Angle: Focus on relationships, inter-faith marriage and the identity of youth who have grown up in inter-faith households. Promote acceptance and how coming together can even be our superpower. This is also a theme that may resonate with other South Asian communities.  

3. Shreas Pardiwala – is from India
Shreas Pardiwala is a Bollywood actor and psychologist from Bombay and clearly extremely popular with an infectious, addictive personality – the audience adored him!. This was his first time at the congress, and he spoke on multiple topics, including Zoroastrians in the media, and mental health. He is very comfortable in front of the camera and obviously a star.

Angle: Focus on Zoroastrians breaking out of ‘normative’ careers and into creative pursuits.

4. Parshan Koshravi – from both the USA & Iran
Parshan Koshravi is a young democrat from California and the 7th World Zoroastrian Youth Congress Chair. He gave a talk on Zoroastrians in public life. His unique and interesting journey is worth following, especially as there were a few panels focused on the role of Zoroastrians and human rights, which connects back to our heritage with the Cyrus cylinder.

Angle: Focus on his political career and his pursuit to embody values of good thoughts, words and deeds to develop communities of good. Much of his political work surrounds human rights. 

5. Ayesha Billimoria -is from India
Ayesha Billimoria is an athlete who was once the fastest woman in India. She is considered one of India’s most successful athletes. Ayesha gave a talk at the Congress and also runs a social enterprise where she promotes young South Asian girls’ involvement in sports.

Angle: Similar to Shreas, Ayesha is breaking out of that ‘normative’ career, really embodying the value that Zoroastrian girls can live for themselves and empowering those around her.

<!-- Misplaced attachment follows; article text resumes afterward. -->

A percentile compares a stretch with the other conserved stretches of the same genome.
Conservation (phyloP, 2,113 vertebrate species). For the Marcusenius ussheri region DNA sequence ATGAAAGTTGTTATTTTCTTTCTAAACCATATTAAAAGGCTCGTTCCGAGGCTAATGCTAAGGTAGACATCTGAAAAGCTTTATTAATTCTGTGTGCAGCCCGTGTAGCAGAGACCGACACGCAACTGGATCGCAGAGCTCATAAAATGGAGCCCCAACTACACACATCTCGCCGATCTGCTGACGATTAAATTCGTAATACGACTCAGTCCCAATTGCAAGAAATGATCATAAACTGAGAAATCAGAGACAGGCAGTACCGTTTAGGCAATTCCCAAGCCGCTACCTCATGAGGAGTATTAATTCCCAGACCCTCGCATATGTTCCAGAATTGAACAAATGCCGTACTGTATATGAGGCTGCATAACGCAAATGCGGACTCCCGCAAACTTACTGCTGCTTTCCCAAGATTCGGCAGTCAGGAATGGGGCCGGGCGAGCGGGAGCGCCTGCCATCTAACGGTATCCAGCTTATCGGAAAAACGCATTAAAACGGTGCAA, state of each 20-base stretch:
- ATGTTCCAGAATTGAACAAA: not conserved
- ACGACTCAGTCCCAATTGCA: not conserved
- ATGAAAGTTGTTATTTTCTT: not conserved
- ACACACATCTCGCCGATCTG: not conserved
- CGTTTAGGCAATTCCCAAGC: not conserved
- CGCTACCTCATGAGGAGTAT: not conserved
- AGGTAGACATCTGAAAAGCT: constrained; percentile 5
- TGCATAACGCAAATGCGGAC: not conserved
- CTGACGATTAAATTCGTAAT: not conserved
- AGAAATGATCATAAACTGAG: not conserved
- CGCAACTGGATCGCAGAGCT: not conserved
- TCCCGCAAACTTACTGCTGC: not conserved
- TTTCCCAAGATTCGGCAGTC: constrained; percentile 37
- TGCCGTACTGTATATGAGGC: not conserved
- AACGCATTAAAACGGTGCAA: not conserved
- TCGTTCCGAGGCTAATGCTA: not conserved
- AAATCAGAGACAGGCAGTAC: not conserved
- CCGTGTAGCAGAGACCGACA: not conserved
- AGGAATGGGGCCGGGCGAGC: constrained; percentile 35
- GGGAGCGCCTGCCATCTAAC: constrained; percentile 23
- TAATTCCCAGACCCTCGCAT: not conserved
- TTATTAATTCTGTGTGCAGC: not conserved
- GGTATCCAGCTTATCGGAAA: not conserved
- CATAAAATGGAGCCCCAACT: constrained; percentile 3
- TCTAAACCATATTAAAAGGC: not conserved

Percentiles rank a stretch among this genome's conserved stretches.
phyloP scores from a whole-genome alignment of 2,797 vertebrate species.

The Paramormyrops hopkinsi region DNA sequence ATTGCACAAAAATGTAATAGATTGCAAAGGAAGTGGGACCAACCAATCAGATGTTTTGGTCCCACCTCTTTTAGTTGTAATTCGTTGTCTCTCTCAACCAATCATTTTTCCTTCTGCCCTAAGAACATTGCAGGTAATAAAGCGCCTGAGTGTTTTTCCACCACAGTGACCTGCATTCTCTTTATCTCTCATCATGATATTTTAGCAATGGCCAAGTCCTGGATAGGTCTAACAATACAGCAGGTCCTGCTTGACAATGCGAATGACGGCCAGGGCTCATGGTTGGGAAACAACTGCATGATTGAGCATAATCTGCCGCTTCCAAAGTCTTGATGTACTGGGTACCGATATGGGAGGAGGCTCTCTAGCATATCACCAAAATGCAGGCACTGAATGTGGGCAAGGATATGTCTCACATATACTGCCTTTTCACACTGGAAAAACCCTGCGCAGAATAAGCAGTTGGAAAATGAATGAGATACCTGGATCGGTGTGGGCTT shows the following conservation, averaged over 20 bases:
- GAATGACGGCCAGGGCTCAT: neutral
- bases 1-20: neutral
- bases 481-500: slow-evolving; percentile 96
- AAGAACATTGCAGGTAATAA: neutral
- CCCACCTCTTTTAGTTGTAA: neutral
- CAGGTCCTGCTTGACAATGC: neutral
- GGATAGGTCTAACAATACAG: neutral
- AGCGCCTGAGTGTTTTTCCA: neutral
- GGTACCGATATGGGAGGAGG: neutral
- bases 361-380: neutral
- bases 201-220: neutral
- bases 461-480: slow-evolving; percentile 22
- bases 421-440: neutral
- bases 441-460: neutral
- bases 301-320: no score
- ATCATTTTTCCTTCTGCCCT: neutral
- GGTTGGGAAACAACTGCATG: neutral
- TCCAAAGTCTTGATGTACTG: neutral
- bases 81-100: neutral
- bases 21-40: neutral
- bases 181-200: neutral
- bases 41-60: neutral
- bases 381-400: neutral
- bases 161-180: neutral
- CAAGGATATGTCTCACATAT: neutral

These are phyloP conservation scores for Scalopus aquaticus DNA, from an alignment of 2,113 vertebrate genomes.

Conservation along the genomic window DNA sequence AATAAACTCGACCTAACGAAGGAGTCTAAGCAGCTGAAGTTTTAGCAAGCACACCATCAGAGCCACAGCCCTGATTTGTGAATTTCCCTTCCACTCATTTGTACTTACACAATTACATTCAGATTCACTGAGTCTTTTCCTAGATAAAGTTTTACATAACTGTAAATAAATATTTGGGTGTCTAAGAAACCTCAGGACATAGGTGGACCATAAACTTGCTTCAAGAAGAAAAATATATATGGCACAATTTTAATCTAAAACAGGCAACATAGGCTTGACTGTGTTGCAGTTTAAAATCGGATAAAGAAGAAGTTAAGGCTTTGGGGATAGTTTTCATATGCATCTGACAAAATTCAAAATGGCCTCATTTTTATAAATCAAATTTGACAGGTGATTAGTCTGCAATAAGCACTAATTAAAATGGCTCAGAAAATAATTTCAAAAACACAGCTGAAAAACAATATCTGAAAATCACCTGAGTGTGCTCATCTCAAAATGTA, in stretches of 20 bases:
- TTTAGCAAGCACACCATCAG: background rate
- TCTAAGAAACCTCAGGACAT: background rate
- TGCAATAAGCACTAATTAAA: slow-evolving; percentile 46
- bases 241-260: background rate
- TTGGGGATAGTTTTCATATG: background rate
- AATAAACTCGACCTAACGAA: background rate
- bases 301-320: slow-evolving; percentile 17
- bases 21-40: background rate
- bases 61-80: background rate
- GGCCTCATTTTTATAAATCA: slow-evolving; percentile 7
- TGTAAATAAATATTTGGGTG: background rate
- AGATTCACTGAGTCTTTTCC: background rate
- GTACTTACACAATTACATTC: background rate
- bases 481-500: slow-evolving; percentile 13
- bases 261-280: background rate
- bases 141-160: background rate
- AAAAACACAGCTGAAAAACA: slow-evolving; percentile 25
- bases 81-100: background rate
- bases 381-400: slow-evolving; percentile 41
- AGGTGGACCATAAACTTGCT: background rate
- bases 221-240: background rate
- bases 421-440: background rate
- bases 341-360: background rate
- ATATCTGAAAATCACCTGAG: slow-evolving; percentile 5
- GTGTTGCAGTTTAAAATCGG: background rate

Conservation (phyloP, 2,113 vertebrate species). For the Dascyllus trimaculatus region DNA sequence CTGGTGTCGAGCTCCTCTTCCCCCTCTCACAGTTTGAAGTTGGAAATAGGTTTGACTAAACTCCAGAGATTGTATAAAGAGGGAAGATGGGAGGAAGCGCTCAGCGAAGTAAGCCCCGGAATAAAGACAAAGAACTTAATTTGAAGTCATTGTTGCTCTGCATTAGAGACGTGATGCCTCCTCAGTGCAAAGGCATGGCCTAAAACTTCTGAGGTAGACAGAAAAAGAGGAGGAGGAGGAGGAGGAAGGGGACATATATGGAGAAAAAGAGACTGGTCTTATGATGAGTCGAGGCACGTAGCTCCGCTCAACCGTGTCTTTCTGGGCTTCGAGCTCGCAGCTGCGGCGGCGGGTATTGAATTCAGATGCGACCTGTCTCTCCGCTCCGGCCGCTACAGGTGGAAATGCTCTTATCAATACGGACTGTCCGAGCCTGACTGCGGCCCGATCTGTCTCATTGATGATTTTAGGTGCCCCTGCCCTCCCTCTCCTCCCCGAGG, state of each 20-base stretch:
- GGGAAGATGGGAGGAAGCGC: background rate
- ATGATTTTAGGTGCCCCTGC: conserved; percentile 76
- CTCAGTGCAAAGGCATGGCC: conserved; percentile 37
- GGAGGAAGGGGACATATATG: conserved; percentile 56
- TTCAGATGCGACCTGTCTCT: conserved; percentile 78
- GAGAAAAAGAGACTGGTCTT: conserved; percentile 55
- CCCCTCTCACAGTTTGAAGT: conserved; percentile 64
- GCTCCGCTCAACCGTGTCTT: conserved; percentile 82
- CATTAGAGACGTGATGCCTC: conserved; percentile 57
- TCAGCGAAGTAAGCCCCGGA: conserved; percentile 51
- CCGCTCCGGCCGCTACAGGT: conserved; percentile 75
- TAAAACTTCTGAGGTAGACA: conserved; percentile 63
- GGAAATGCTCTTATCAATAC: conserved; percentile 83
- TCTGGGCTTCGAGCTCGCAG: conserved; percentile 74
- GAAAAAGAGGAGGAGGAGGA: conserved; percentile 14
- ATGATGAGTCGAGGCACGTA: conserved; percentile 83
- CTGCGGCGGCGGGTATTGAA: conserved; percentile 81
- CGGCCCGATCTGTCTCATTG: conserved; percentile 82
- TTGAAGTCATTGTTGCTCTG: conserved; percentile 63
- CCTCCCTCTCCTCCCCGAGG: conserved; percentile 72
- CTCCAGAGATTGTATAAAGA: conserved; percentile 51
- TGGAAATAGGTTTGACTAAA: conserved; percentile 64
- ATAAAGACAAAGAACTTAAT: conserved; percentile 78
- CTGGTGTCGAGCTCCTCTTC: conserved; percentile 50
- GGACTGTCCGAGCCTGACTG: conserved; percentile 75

The whole congress was organised and led by the young Zoroastrians in the UK

The Zoroastrian faith, which has endured for over 3500 years, carries a profound message of Good Thoughts, Good Words, and Good Deeds. In a world increasingly divided, with a current population of only around 200,000, it is crucial to gather the next generation to ensure the survival and development of this ancient religion. The 8WZYC aims to host a variety of speaker sessions, workshops and social events to foster diversity and inclusion within the Zoroastrian community.

The congress reignited connections by inspiring young Zoroastrians to address the challenges of dwindling numbers and leverage their diverse population. Over 70 distinguished speakers shared insights on various topics, including inter-faith marriage, LGBTQ+ relationships, conversion, and the achievements of young Zoroastrians in media, arts, and sports.

In addition to the enriching sessions, evening events provided a platform for the youth to network, engage, and explore different aspects of their identity. Attendees had the opportunity to experience Persian dancing and instrumental performances, fostering connections that transcend borders and amplify the global voice of Zoroastrianism.

Key Themes at the congress were:

1. Religious Education & Identity – This theme will provide delegates with insights into the rich history of Zoroastrianism and how it relates to their current values, behaviour, and overall identity.

2. Social Responsibility – This theme will address a range of issues, from sustainability to human rights, and explore the role that young Zoroastrians can play in tackling these challenges.

3. Networking and Opportunities – This theme will highlight career pathways in media, entrepreneurship, design and more, as well as opportunities to network and create lasting connections with others.


Hashtag: #ZoroYouthCongress

Thank you to the young London based team who coordinated an incredible lineup of speakers. Stay connected!